The United Nations Convention on Contracts for the International Sale of Goods (CISG), which can be applied to international contracts for the sale of goods unless expressly waived by the parties, contains a force majeure provision in Article 79. It expressly provides for the exemption of the obligation to pay damages and excludes the supplier's liability in cases where the inability to perform contractual obligations results from a force majeure. The burden of proof is on the party failing to fulfil its contractual obligations to show that non-fulfilment is due to an obstacle beyond its control. In contrast to the German Civil Code (BGB), the UN CISG thus excludes the liability of the seller, irrespective of fault. It is generally accepted that, in addition to the expressly-regulated exemption from liability for damages, the obligation to fulfil the contract also ceases to apply if fulfilment would, objectively, be impossible.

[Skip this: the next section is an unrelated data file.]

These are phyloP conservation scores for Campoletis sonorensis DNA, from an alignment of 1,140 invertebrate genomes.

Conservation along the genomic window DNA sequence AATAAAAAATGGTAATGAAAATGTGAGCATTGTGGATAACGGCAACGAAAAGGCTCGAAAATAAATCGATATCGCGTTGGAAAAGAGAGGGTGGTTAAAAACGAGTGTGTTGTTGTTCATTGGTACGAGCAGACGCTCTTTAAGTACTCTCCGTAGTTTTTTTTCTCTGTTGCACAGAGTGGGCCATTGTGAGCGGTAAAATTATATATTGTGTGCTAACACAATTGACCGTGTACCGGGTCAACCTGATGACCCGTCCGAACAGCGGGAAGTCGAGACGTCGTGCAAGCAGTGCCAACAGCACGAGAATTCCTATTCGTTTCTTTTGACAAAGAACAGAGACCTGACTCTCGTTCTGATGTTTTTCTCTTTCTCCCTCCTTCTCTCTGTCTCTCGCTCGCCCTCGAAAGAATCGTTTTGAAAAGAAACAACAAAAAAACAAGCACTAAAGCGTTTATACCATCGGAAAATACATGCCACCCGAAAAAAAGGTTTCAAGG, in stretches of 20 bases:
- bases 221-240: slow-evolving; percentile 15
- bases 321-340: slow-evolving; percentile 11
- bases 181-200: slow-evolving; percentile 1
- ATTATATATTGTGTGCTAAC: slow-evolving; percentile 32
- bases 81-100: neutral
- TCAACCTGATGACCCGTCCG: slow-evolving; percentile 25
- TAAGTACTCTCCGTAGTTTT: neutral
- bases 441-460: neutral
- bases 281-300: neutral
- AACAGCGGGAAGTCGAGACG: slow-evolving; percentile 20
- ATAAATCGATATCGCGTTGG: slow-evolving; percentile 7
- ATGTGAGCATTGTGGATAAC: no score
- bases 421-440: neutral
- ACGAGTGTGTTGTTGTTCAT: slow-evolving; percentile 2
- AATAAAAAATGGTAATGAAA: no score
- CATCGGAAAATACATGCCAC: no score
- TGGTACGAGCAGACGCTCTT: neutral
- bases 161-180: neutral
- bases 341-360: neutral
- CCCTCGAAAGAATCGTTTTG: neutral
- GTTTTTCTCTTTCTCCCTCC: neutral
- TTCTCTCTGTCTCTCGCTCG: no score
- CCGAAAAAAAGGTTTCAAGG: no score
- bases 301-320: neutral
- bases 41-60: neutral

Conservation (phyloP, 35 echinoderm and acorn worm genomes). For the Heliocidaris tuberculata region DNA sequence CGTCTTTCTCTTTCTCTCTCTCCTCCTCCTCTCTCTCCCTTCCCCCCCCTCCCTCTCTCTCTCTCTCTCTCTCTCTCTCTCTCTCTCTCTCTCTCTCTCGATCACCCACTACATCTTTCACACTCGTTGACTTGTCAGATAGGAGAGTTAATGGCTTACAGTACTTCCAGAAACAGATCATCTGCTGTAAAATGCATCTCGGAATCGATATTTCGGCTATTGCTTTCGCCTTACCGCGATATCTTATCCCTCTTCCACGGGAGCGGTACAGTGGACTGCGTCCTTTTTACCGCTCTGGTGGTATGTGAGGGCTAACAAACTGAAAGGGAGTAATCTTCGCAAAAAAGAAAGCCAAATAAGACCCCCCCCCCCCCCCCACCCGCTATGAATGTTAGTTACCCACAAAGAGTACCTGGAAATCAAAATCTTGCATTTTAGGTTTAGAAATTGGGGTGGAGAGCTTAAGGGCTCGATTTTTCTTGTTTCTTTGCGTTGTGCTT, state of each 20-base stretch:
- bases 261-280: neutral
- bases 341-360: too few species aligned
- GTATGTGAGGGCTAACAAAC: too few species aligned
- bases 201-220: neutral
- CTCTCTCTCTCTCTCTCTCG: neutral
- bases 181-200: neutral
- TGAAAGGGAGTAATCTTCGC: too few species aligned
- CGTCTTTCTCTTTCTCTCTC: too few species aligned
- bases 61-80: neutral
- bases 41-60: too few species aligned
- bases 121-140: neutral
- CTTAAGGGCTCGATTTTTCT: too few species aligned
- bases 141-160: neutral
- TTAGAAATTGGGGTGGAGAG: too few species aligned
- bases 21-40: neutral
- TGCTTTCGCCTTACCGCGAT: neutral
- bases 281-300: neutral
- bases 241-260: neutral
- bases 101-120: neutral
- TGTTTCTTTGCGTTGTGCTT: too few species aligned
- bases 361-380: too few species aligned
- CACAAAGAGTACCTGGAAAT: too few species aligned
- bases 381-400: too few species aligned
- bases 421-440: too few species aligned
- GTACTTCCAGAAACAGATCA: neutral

However, Article 79 does not completely exclude the obligation to avoid the obstacle to performance or to bear additional expense. For example, alternative means of transport may involve significant financial loss for the supplier but may be considered reasonable in the circumstances. 

Legal provision in German law 
If a supply contract without a force majeure clause is subject to German law, the general legal provisions under German law will apply. Pursuant to these, cases of force majeure are treated under the rules of impossibility under section 275 BGB, or the loss of the basis of the business under section 313 BGB.